In his latest project, photographer Mike Mellia is more or less taking a selfie of society and distributing it in the exact opposite way that most self-generated images are shared.
Rather than doing what is typical of young people in 2013–frequent self-portraits on social media–the photographer created his own brand of products and began leaving them in local bodegas, supermarkets, and people’s homes (basically anywhere they’d be guaranteed to be found.) The result is performance art by way of street art, as if Andy Warhol were locked in a supermarket for a weekend with Banksy and a bunch of iPhone-wielding millennials.
“I’ve always been interested in the intersection between advertising and fine art,” Mellia says. “Deconstructing these American icons of advertising was a way to address many social and cultural aspects of the social media generation.”
Each image in the collection Self-Absorbed contains a portrait of the author blended into the logo of a famous consumer good. When choosing what products to use in the experiment, Mellia looked for American advertising that was universally known but considered rather cliché at this point. He used mascots like the Marlboro Man to emphasize the intent behind the way brands are sold and how that relates to our own typical self-branding through social media.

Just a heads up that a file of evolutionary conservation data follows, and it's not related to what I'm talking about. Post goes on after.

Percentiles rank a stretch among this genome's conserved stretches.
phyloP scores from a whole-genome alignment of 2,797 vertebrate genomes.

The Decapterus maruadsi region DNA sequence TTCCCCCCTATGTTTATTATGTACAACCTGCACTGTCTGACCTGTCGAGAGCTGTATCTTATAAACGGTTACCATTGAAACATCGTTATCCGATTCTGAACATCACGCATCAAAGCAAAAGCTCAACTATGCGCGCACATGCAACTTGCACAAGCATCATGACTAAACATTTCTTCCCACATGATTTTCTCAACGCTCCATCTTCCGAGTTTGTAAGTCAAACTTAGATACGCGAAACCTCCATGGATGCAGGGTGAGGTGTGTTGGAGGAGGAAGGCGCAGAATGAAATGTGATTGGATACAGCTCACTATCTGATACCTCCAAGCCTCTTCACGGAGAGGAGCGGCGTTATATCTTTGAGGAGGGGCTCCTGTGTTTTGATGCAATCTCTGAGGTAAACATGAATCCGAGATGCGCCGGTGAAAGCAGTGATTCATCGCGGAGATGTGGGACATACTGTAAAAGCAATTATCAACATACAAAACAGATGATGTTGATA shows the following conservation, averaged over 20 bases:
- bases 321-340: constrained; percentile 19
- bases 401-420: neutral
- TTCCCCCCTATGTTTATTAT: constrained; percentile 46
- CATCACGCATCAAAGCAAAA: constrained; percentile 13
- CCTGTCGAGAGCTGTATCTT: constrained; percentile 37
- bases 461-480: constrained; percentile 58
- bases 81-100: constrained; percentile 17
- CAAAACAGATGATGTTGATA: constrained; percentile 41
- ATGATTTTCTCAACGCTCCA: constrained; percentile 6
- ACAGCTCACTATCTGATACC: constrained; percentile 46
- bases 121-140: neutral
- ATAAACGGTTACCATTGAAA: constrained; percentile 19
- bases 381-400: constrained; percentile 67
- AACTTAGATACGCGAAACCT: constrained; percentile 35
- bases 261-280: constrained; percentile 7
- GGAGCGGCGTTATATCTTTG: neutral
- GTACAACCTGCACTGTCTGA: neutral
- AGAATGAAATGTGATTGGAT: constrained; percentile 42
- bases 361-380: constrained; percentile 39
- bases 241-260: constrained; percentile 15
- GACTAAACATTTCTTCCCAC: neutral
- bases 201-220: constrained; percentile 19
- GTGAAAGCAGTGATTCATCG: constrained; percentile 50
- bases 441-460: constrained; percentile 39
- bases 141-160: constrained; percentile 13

“In a consumer-driven society of product-placement and constant contact through technology,” Mellia says, “the self-absorbed Facebook generation and advertisers make the exact same self-branding decisions.”
The project also serves as a commentary on how the Facebook generation appears to process advertising in a different way than previous generations. The ingrained distrustful attitude toward advertising that once branded bands with songs in commercials as “sellouts” appears to be eroding, perhaps due to sheer inundation.
“I love great advertising and think it has the same impact as great art. The only difference is that advertising conveys one specific message while art conveys multiple possibilities,” Mellia says. “In our culture, however, the trend is now to blur the line between advertising and entertainment, so now more than ever we experience advertising as a streamlined experience.”